In the early 2000s, Zimbabwe’s former dictator Robert Mugabe gave the green light to his paramilitary supporters to invade commercial farms, seizing some 23 million acres of land. The property rights of commercial farmers were revoked and the state resettled the confiscated farms with small‐scale agriculturalists.
The results of Mugabe’s harebrained populism were only too predictable.
Most of the new would‐be farmers had no real knowledge of commercial agriculture and many soon returned to subsistence farming. With much of the country’s arable land now uncultivated, agricultural production quickly dwindled. The actual commercial farmers left for other African countries such as Zambia, Nigeria, and Ghana, taking with them their intricate knowledge of farming practices.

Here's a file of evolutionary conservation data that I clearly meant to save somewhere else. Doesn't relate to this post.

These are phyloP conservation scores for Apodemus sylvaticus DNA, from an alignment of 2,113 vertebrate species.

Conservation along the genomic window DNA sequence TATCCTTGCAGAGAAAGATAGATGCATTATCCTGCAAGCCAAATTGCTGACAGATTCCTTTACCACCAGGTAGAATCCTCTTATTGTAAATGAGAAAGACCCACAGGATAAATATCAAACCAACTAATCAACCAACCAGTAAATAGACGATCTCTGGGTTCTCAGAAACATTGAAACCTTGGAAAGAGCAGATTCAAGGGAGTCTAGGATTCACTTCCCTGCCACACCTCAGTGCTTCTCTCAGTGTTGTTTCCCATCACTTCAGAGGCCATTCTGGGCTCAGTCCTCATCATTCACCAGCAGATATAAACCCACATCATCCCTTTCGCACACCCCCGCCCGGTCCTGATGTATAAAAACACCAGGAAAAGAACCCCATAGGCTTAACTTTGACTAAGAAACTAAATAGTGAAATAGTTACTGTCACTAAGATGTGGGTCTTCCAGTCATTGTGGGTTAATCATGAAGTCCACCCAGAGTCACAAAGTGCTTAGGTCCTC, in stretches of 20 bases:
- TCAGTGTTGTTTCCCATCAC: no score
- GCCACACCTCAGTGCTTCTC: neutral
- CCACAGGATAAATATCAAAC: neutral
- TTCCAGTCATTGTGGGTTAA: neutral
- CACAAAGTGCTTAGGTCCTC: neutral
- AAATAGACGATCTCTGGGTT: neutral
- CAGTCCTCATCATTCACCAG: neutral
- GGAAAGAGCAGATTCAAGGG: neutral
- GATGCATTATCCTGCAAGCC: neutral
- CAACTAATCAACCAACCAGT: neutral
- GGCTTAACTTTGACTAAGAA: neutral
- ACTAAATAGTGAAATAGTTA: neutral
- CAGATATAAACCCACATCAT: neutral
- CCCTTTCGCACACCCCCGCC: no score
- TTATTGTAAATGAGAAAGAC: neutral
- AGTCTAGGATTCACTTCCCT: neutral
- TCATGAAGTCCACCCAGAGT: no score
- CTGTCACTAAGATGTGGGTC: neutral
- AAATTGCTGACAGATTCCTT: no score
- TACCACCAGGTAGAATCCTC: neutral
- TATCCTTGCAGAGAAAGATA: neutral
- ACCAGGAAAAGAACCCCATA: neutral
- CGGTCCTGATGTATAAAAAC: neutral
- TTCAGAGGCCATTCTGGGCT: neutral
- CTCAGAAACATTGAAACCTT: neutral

The result was a devastating food shortages in a nation once dubbed the “breadbasket” of Africa. Total food production fell a staggering 60 per cent in the space of ten years, while commercial farmland lost an estimated three‐quarters of its aggregate value between 2000 and 2001 alone. That one‐year loss exceeded by $5.3 billion all the foreign aid given by the World Bank to Zimbabwe since independence in 1980.